The United States Attorney’s Office for the Northern District of California announced that a federal grand jury in San Jose has indicted Neil Philip McArthur on three counts of medicare fraud.
McArthur was charged with defrauding Medicare of more than $800,000 between Jan. 1, 1998 and Jan. 10, 2000. During this time, he was employed by the Monterey Family Practice Medical Center (MFP) and Alpha Healthcare Management Services (Alpha) in Monterey, California.
McArthur, 53, and formerly of Carmel, Calif., but now residing in San Francisco, is charged with 1) conspiracy to commit health care fraud, 2) health care fraud, and 3) making a false statement pertaining to health care fraud.
According to the indictment, which was returned on Dec. 1, 2004 and unsealed earlier this month after the defendant was arrested, McArthur used his position as the administrator for MFP to steal more than $800,000 from Medicare by routinely submitting false and fraudulent bills for medical services that: a) had not been rendered, b) had been “upcoded” to reflect a more expensive procedure than was actually performed, and c) were rendered by unlicenced or unqualified personnel.
According to the indictment, MFP, now defunct, was a California corporation consisting of a number of physicians practicing in the Monterey area. Alpha was a billing services company for MFP and other physicians’ groups. McArthur was employed by both MFP and Alpha, and handled the billing services for MFP on both ends.
McArthur allegedly took “superbills” (a pre-printed document used by doctors and nurses to reflect medical services performed, treatments ordered, and diagnoses rendered during a particular patient visit) turned in by MFP doctors and added services such as urinalyses, x-rays, and electrocardiograms. In other instances, McArthur allegedly “upcoded” services to reflect more expensive levels of service than those that were actually performed. Finally, McArthur allegedly billed services performed by a nurse as if they had been performed by a doctor.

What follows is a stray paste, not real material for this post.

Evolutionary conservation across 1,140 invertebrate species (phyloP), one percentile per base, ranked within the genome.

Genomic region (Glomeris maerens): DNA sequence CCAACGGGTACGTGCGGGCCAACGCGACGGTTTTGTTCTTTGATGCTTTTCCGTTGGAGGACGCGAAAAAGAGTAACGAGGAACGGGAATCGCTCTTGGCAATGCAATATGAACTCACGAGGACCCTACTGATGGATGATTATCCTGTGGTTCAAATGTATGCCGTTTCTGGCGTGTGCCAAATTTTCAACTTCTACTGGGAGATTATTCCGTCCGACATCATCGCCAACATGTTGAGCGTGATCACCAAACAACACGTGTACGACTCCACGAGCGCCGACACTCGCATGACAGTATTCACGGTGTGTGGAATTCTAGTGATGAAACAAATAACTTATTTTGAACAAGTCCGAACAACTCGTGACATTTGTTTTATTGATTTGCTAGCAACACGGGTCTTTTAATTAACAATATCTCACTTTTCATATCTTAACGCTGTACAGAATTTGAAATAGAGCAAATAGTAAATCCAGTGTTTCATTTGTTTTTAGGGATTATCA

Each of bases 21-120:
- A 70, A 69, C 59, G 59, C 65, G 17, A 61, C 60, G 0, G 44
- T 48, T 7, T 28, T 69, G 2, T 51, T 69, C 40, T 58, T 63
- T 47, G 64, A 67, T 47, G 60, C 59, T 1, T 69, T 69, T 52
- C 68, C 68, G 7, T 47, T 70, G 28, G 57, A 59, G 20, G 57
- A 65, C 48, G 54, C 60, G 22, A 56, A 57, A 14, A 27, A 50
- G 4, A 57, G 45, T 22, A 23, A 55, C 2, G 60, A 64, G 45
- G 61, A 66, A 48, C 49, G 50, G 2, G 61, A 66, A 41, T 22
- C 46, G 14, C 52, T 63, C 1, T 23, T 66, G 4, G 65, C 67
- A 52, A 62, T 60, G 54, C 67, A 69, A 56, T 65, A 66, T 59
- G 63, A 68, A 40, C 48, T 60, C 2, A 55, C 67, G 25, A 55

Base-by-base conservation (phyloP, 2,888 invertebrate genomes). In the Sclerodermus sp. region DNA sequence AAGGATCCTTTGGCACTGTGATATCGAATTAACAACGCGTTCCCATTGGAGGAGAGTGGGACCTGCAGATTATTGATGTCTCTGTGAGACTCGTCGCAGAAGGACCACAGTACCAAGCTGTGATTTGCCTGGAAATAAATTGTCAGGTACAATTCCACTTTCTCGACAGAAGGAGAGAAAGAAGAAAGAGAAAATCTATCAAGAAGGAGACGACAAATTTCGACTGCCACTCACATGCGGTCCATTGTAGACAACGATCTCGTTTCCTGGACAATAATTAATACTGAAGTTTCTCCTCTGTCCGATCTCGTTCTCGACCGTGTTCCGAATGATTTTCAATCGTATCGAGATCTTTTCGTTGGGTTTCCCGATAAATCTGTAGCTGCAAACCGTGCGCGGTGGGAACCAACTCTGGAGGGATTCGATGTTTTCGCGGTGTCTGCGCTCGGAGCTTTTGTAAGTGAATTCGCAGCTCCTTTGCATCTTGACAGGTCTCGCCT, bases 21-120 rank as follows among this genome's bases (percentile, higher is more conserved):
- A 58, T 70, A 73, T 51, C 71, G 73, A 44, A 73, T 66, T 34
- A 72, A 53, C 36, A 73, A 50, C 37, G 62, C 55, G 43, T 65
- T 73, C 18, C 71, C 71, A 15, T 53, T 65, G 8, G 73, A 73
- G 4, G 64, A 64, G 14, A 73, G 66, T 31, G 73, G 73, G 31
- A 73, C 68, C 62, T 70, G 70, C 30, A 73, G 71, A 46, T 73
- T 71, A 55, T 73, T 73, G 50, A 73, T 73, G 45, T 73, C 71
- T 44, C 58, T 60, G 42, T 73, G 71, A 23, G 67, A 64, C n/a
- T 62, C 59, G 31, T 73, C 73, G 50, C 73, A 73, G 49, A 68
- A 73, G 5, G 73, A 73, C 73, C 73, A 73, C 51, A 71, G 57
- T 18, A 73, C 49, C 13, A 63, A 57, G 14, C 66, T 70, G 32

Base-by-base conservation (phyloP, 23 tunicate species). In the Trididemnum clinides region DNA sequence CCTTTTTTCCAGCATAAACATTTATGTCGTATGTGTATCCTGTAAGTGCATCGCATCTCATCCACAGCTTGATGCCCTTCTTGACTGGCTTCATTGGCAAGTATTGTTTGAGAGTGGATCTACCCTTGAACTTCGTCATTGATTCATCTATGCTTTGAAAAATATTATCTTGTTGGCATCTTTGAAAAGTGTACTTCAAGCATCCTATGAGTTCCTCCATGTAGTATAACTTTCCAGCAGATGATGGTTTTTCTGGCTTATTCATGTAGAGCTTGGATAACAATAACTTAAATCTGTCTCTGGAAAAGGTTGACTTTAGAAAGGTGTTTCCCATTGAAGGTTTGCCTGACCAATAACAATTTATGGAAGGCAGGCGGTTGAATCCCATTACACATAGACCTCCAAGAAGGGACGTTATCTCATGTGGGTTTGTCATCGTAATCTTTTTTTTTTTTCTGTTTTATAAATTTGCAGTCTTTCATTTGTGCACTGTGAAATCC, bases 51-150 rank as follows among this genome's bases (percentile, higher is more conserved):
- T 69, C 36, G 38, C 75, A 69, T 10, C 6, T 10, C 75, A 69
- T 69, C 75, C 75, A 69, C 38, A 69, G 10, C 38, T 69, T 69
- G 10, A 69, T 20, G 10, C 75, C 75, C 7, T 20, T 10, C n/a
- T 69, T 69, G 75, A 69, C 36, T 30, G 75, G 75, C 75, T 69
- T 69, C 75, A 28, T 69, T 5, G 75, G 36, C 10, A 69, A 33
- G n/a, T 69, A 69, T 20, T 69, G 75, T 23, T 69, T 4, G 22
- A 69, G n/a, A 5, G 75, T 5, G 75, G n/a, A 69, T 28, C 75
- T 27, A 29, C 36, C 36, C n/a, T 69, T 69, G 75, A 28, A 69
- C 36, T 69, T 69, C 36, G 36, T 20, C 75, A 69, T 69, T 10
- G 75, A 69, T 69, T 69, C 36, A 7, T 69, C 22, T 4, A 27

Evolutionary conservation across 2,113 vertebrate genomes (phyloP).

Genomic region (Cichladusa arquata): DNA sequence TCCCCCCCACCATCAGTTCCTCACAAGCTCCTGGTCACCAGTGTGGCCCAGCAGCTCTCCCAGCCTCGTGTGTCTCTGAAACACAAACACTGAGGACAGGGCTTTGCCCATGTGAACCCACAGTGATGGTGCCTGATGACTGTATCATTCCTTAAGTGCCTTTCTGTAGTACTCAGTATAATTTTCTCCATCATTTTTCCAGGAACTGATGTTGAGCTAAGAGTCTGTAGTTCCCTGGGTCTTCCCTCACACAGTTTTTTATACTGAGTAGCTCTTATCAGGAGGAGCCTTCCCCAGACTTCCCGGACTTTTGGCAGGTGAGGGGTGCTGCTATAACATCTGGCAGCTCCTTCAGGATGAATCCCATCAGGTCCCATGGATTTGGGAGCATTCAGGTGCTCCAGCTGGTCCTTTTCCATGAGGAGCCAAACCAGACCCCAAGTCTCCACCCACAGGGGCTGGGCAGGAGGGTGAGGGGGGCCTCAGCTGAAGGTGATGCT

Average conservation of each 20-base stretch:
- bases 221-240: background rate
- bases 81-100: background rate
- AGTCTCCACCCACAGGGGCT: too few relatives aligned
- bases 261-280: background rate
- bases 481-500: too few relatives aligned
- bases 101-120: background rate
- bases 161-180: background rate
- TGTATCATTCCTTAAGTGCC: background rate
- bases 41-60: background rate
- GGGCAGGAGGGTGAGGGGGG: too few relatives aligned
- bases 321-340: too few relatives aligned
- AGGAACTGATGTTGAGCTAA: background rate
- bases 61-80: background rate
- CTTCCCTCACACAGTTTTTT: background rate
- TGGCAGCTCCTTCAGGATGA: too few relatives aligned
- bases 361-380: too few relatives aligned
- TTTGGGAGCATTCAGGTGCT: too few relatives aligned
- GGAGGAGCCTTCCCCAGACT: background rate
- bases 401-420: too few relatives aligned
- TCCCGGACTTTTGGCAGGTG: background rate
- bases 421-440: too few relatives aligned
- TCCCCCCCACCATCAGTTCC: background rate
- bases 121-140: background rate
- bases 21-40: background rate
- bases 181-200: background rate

McArthur was arrested outside his residence in San Francisco. He made his initial appearance before Chief Magistrate Judge Patricia Trumbull, who ordered him released on $100,000 bail.
The maximum statutory penalty for count one in violation of Title 18,U.S.C. § 371 and count three in violation of Title 18, U.S.C. § 1035 is five years imprisonment. The maximum penalty for count two in violation of Title 18, U.S.C. § 1347 is 10 years imprisonment. Each count carries a maximum penalty of the greater of $250,000 or twice the gain or loss from the offense, a three year term of supervised release following release from prison, and restitution. However, any sentence following conviction would be dictated by the Federal Sentencing Guidelines, which take into account a number of factors, and would be imposed in the discretion of the Court.
The prosecution is the result of a four-year investigation by agents from the Department of Health and Human Services, Office of Inspector General, the Federal Bureau of Investigation, and the Defense Criminal Investigative Service. The audit that led to the discovery of the fraud was conducted by the National Heritage Insurance Corporation.
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